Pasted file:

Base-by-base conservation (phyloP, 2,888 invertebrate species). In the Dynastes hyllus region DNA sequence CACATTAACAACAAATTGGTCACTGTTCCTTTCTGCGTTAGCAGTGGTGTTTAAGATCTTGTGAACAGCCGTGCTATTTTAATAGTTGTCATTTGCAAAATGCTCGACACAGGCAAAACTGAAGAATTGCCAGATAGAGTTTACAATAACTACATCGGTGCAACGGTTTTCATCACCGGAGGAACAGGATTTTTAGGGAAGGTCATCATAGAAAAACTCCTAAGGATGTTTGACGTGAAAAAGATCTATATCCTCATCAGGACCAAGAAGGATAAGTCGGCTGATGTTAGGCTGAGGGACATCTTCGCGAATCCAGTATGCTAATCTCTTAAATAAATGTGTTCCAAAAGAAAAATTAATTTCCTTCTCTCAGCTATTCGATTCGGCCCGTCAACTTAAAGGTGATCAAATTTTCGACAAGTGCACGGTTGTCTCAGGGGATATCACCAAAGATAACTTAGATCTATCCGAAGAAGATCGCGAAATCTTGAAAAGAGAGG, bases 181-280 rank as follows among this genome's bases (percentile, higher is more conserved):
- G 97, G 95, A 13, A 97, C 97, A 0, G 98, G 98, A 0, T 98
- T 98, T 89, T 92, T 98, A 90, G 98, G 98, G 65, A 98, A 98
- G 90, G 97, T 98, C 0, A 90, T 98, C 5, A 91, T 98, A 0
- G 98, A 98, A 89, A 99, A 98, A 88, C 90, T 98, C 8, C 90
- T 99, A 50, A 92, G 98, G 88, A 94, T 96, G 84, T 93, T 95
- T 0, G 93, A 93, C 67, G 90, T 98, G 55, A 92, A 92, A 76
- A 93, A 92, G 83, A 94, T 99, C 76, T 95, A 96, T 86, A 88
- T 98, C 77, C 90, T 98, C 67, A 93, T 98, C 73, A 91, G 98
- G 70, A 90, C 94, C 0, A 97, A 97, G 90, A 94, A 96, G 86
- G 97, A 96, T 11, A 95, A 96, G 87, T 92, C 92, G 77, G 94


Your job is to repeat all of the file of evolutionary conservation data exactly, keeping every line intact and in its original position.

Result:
Base-by-base conservation (phyloP, 2,888 invertebrate species). In the Dynastes hyllus region DNA sequence CACATTAACAACAAATTGGTCACTGTTCCTTTCTGCGTTAGCAGTGGTGTTTAAGATCTTGTGAACAGCCGTGCTATTTTAATAGTTGTCATTTGCAAAATGCTCGACACAGGCAAAACTGAAGAATTGCCAGATAGAGTTTACAATAACTACATCGGTGCAACGGTTTTCATCACCGGAGGAACAGGATTTTTAGGGAAGGTCATCATAGAAAAACTCCTAAGGATGTTTGACGTGAAAAAGATCTATATCCTCATCAGGACCAAGAAGGATAAGTCGGCTGATGTTAGGCTGAGGGACATCTTCGCGAATCCAGTATGCTAATCTCTTAAATAAATGTGTTCCAAAAGAAAAATTAATTTCCTTCTCTCAGCTATTCGATTCGGCCCGTCAACTTAAAGGTGATCAAATTTTCGACAAGTGCACGGTTGTCTCAGGGGATATCACCAAAGATAACTTAGATCTATCCGAAGAAGATCGCGAAATCTTGAAAAGAGAGG, bases 181-280 rank as follows among this genome's bases (percentile, higher is more conserved):
- G 97, G 95, A 13, A 97, C 97, A 0, G 98, G 98, A 0, T 98
- T 98, T 89, T 92, T 98, A 90, G 98, G 98, G 65, A 98, A 98
- G 90, G 97, T 98, C 0, A 90, T 98, C 5, A 91, T 98, A 0
- G 98, A 98, A 89, A 99, A 98, A 88, C 90, T 98, C 8, C 90
- T 99, A 50, A 92, G 98, G 88, A 94, T 96, G 84, T 93, T 95
- T 0, G 93, A 93, C 67, G 90, T 98, G 55, A 92, A 92, A 76
- A 93, A 92, G 83, A 94, T 99, C 76, T 95, A 96, T 86, A 88
- T 98, C 77, C 90, T 98, C 67, A 93, T 98, C 73, A 91, G 98
- G 70, A 90, C 94, C 0, A 97, A 97, G 90, A 94, A 96, G 86
- G 97, A 96, T 11, A 95, A 96, G 87, T 92, C 92, G 77, G 94